Healthcare Risk Management: DOJ Pursuing EHR Vendors for False Claims, Kickbacks
March 2019

Don’t Assume Vendor Compliance

Most healthcare organizations, including larger hospital systems that deal with large, established EHR vendors, assume that their vendors are fully compliant with the myriad healthcare regulations governing the industry, notes Damaris Medina, JD, an attorney with the Buchalter law firm in Los Angeles. The two EHR settlements show that is not always the case, she says.

“With this settlement, the government is sending a clear message that it has identified meaningful use and the use of EHR technology as an area of potential fraud, and it has committed resources to investigate and pursue EHR companies for improper conduct,” Medina says. “Healthcare organizations have ultimate responsibility for their documentation and claims submission, their patients’ health information, their relationships with vendors, and the representations they make to the government through the use of vendors’ products.”

While this settlement was directed at the EHR company itself, it is not difficult to envision a situation where an unwary healthcare organization contracts with a bad actor and is exposed to liability through its purported “knowledge” of the bad acts, Medina explains. The False Claims Act’s definition of “knowledge” doesn’t just include actual knowledge, she says. It also includes deliberate ignorance or reckless disregard of the truth or falsity of information. Intent is not necessary for False Claims liability, she notes.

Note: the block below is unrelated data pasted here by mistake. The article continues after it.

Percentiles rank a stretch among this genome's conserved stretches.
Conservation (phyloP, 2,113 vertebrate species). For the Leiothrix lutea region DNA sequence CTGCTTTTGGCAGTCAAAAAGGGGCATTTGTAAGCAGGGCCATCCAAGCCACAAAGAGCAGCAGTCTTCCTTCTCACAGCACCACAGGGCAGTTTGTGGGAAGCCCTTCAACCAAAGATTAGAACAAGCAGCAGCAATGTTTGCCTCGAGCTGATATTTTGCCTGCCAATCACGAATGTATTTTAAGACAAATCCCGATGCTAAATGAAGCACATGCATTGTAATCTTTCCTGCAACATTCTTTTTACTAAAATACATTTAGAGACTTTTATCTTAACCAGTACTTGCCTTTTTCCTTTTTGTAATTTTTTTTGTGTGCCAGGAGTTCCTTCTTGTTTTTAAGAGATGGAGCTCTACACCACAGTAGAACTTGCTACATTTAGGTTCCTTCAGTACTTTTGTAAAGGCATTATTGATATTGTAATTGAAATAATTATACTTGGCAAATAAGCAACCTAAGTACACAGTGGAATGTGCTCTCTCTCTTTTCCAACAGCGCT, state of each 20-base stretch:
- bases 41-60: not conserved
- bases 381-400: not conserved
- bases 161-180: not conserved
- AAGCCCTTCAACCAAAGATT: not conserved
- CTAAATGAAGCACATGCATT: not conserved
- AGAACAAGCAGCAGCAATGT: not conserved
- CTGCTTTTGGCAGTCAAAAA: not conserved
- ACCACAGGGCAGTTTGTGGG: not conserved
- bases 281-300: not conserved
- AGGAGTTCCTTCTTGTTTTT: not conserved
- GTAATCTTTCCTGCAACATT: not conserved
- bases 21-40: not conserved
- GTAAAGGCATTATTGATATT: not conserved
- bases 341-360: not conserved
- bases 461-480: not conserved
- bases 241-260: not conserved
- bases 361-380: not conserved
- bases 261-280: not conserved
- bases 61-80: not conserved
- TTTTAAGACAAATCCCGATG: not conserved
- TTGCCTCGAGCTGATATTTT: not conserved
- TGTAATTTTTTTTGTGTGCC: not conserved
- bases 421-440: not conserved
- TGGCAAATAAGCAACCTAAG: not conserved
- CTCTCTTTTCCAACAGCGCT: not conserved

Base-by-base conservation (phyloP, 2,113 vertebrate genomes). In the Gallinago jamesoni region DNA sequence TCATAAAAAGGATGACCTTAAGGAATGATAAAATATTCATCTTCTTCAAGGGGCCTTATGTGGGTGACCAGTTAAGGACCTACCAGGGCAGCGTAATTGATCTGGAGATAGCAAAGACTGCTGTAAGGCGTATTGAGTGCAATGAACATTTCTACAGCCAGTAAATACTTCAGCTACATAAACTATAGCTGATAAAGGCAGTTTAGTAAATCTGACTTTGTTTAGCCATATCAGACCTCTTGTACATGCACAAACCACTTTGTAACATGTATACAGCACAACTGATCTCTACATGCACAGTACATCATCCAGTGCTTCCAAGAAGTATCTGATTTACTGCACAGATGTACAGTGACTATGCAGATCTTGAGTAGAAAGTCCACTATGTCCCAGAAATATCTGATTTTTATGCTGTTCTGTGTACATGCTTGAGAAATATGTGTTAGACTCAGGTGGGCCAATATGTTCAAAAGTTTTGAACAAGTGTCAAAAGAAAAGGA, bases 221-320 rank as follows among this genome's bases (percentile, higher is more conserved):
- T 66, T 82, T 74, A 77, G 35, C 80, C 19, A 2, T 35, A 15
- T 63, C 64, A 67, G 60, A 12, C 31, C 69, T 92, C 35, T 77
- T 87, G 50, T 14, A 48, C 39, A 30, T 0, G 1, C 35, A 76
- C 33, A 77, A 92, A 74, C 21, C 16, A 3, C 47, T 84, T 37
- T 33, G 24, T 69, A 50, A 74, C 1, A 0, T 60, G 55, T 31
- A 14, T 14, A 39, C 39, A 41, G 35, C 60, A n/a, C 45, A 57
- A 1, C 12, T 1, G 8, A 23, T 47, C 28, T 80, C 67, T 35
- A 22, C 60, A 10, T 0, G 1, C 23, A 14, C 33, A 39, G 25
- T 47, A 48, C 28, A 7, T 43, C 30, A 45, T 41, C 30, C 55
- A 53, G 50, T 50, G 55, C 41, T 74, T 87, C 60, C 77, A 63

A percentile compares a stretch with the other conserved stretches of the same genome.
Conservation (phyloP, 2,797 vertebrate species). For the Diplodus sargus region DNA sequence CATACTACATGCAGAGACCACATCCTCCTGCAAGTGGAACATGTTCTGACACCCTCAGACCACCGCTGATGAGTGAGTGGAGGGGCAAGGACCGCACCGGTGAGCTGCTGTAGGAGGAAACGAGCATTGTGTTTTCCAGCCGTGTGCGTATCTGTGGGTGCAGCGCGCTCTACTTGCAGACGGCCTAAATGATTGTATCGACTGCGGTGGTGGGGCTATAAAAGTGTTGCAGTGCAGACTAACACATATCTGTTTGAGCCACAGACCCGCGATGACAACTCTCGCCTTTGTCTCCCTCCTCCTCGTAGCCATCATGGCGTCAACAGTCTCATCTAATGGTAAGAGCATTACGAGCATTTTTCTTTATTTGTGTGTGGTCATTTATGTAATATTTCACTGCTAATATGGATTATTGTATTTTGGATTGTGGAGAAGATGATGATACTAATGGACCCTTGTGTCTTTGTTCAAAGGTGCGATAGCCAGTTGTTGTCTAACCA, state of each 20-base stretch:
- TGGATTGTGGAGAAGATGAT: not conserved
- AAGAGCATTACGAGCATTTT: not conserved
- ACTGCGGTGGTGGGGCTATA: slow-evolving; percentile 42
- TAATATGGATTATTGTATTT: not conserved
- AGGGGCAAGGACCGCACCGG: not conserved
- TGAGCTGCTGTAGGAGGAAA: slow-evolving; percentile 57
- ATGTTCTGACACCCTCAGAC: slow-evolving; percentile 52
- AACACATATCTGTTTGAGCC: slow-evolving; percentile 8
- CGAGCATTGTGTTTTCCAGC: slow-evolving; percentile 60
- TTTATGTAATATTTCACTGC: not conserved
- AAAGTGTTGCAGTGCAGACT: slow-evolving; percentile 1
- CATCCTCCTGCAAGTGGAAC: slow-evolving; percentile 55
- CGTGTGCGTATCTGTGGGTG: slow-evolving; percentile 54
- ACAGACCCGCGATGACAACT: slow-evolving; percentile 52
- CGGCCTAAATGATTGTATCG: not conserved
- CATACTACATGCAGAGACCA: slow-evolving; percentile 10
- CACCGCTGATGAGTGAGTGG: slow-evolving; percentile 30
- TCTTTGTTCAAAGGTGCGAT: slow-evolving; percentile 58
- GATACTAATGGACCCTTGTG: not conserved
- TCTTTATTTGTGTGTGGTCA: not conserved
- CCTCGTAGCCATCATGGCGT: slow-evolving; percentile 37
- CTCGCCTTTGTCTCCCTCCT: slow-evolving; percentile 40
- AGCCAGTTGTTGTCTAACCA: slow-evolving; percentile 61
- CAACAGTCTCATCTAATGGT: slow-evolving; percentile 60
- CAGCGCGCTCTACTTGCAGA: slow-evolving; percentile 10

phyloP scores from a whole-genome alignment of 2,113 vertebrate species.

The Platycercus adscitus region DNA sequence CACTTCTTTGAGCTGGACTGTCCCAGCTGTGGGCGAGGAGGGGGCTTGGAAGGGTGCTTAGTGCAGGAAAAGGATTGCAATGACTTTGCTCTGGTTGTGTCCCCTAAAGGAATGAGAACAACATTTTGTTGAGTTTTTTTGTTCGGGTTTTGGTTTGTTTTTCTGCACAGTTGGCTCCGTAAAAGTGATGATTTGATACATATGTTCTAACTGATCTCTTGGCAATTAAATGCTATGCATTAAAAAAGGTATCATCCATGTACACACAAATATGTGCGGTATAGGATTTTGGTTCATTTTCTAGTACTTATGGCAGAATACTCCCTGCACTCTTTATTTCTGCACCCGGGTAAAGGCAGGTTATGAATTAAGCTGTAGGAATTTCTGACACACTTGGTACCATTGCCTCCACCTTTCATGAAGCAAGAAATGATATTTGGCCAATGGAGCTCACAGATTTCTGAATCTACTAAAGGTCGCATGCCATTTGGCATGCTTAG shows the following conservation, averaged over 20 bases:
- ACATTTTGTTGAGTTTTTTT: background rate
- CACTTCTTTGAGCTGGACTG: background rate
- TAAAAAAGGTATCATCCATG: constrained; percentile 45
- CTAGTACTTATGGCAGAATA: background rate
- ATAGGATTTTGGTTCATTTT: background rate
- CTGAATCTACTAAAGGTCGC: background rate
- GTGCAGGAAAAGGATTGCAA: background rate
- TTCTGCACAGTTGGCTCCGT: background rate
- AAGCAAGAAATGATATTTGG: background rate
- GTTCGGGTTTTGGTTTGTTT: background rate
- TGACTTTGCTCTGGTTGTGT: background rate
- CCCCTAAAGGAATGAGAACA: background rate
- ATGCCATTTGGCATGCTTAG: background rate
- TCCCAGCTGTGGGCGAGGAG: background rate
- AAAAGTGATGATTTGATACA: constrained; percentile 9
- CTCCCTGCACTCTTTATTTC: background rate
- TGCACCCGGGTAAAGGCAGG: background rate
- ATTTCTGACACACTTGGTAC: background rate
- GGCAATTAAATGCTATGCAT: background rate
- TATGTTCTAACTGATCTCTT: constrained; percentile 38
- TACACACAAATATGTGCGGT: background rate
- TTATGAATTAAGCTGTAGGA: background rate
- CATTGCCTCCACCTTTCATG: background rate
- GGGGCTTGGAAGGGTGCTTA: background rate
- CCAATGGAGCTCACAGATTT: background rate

“A healthcare organization’s first line of defense is always to perform due diligence and run any contract and/or relationship it enters into through legal review and its compliance process. Even if providers were not aware of the alleged false certification issues, or the improper metrics formula allegedly used for incentive payments under the meaningful use program, a legal evaluation and compliance review by the provider prior to involvement in these ‘Ambassador’ and ‘Reference’ programs may have raised some important flags that would have caused the provider to ask more questions or otherwise reconsider doing business with the vendor,” Medina says.

“Healthcare organizations, and especially hospital systems — which have substantial leverage with these companies — can also negotiate various safeguards into their EHR contracts, such as indemnity clauses, disclosures, and warrantees, and specific compliance clauses that can afford them some additional protection.”

To read the full article click here.


  • Damaris Medina, JD, Buchalter, Los Angeles. Phone: (213) 891-5224. Email: [email protected]
  • Sarah Hall, JD, Thompson Hine, Washington, DC. Phone: (202) 263-4192. Email: [email protected]
  • Jason Mehta, JD, Bradley, Tampa, FL. Phone: (813) 559-5532. Email: [email protected]